Google has launched out a latest technology in Duo calls to boost the audio quality when the service is incapable to sustain a secure link called WaveNetEQ. It relies on technology from the DeepMind division of Google that aims to replace audio jitter with artificial noise produced using machine learning, which sounds just like human speech.
If you’ve ever made an online call, chances are you’ve had audio jitter experience. This happens when the audio data packets sent as part of the call get lost along the way or either arrives late or in the wrong order. Google states that 99% of Duo calls experience packet loss: 20% of Duo calls mislay more than 3% of their audio and 10% loses over 8%.
Any calling software has to deal with this packet loss somehow, but Google says certain packet loss concealment (PLC) processes will struggle to fill gaps of 60ms or more without robotic or repetitive sounding. WaveNetEQ’s approach is based on neural network technology from DeepMind and has been trained in 48 different languages on data from over 100 speakers.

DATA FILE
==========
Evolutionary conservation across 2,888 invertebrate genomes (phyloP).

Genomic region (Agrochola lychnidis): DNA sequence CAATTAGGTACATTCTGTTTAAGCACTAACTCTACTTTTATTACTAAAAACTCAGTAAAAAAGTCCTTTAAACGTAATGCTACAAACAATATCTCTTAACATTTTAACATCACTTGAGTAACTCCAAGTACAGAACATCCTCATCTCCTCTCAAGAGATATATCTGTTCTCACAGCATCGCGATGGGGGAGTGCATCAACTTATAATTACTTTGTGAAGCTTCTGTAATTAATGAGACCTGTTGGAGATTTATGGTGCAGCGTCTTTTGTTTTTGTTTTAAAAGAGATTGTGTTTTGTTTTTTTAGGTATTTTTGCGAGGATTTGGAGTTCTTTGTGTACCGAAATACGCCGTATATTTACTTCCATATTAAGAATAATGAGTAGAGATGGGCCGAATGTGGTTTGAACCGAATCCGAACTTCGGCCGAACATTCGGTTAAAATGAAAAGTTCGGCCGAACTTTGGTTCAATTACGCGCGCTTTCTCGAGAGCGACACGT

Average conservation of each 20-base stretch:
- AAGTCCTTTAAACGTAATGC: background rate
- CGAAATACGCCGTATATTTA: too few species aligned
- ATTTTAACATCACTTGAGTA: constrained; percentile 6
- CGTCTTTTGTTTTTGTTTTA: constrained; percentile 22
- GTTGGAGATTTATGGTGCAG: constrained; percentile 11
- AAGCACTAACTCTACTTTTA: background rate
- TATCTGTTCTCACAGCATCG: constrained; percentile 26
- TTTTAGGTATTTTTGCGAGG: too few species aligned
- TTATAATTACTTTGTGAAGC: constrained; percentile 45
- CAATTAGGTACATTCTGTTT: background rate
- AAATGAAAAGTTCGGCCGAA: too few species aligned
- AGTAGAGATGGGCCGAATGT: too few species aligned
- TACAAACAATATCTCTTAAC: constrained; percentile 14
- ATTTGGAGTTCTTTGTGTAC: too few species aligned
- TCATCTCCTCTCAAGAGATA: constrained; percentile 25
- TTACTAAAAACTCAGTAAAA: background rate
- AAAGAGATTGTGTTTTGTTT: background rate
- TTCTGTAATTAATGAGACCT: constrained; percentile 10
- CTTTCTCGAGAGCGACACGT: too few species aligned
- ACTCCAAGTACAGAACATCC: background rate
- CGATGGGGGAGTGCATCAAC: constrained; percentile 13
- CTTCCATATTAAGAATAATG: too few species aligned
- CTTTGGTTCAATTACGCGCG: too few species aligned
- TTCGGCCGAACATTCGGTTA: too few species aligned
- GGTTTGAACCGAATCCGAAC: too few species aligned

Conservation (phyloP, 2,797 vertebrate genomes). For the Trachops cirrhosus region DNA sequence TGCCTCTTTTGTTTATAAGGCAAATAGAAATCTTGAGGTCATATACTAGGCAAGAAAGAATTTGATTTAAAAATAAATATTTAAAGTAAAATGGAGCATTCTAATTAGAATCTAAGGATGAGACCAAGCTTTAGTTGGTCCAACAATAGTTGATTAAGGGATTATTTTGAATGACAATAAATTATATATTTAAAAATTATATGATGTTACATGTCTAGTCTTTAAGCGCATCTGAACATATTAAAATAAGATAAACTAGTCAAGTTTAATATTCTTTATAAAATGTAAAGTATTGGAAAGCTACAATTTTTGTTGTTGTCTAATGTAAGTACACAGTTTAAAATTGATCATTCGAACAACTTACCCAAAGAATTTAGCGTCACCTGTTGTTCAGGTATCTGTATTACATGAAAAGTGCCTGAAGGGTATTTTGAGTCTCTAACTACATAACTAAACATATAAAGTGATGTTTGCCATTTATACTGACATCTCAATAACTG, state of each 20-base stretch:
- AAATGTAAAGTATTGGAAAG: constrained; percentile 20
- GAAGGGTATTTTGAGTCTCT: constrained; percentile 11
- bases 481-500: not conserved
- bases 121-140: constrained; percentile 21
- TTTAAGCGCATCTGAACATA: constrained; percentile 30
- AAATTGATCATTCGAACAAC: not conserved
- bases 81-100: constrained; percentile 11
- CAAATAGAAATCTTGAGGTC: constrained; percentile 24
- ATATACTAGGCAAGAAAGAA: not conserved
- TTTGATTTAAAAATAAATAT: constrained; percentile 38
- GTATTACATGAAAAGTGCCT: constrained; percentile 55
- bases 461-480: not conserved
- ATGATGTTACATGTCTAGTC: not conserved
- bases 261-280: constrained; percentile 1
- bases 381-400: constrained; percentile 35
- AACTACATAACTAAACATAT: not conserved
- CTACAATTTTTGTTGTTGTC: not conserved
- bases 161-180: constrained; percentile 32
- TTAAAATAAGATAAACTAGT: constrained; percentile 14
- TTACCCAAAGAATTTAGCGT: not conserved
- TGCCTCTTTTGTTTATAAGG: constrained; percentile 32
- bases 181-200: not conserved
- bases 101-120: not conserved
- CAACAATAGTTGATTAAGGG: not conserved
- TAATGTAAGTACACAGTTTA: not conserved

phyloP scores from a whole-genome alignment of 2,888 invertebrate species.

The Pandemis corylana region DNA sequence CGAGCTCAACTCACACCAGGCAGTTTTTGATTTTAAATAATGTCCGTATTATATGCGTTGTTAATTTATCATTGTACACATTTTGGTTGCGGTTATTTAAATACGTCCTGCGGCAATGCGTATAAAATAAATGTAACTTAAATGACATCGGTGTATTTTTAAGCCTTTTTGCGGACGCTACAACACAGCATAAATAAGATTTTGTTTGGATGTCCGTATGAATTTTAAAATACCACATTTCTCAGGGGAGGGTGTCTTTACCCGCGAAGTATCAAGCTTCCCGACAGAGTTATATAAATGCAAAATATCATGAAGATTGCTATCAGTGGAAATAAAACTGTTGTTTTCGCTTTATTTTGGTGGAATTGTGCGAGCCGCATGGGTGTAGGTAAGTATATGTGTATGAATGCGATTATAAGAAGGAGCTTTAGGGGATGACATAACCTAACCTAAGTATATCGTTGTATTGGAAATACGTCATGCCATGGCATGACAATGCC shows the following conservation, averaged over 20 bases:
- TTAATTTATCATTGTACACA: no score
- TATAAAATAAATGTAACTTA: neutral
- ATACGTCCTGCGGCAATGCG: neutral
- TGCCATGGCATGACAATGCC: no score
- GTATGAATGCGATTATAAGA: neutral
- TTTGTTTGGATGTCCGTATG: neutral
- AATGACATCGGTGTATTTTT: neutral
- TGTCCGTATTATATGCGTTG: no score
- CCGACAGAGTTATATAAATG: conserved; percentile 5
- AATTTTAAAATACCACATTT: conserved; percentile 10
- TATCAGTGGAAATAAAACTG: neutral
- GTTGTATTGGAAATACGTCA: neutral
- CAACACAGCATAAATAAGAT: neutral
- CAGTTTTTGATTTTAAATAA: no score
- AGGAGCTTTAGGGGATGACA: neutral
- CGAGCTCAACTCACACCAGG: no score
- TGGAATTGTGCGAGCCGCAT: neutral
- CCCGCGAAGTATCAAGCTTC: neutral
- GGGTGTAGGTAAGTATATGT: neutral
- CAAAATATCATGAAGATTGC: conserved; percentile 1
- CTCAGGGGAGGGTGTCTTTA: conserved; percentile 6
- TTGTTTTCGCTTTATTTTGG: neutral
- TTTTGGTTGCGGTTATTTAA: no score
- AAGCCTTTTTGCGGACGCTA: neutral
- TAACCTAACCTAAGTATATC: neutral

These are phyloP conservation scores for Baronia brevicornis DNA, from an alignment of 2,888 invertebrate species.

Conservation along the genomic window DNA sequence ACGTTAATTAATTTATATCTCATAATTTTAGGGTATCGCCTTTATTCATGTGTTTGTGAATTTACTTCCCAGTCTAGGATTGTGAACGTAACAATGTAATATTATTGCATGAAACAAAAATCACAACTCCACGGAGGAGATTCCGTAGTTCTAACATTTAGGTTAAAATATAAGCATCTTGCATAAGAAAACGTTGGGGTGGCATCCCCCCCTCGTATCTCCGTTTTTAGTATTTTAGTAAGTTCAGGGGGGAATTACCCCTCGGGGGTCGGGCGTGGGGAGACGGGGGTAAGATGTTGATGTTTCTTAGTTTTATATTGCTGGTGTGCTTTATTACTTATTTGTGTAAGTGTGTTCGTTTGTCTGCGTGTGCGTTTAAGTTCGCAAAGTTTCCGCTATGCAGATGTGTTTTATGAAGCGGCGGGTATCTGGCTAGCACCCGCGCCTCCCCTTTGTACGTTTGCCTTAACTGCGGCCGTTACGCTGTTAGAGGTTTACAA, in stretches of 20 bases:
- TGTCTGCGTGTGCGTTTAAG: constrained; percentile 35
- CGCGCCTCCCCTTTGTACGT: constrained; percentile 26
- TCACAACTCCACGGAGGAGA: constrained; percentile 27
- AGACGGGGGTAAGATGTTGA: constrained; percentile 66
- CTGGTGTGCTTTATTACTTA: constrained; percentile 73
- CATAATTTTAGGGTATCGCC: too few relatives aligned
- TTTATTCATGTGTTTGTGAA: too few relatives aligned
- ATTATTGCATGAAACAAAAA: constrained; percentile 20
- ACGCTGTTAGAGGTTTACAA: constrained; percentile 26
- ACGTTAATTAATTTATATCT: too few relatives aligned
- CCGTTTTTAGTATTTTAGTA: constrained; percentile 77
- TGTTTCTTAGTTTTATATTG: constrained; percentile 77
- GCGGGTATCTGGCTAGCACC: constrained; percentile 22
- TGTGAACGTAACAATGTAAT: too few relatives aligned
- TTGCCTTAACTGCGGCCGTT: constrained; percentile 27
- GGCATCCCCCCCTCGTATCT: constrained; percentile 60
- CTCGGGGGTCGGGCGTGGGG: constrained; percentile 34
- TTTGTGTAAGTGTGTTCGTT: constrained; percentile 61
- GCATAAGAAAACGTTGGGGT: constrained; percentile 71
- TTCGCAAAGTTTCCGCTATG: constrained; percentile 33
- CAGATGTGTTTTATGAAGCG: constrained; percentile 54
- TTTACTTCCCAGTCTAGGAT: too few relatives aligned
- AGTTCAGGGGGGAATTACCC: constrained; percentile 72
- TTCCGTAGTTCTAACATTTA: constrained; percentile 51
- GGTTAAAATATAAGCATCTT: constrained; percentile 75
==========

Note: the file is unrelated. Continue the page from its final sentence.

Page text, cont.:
Here are a few Google audio samples which compare WaveNetEQ to NetEQ, a widely used PLC technology. Here’s how it looks when it is attempting to replace packet failure 60ms:
However, there is a cap to how much audio the machine can substitute. Google’s software is designed to substitute brief sounds, not entire words. So it’s fading out after 120ms, and generating silence. Google says it tested the framework to ensure that no major new sounds were added. Moreover, all authentications must also take place on-device, as Google Duo calls are encrypted by default from end to end.
It’s a sleek little piece of technology that can make calls that much easier to understand when they fail on the phone. Due to the December feature drop in the smartphone, the system is already available for Duo calls made on Pixel 4 phones, and Google says it’s rolling it out to other unspecified handsets.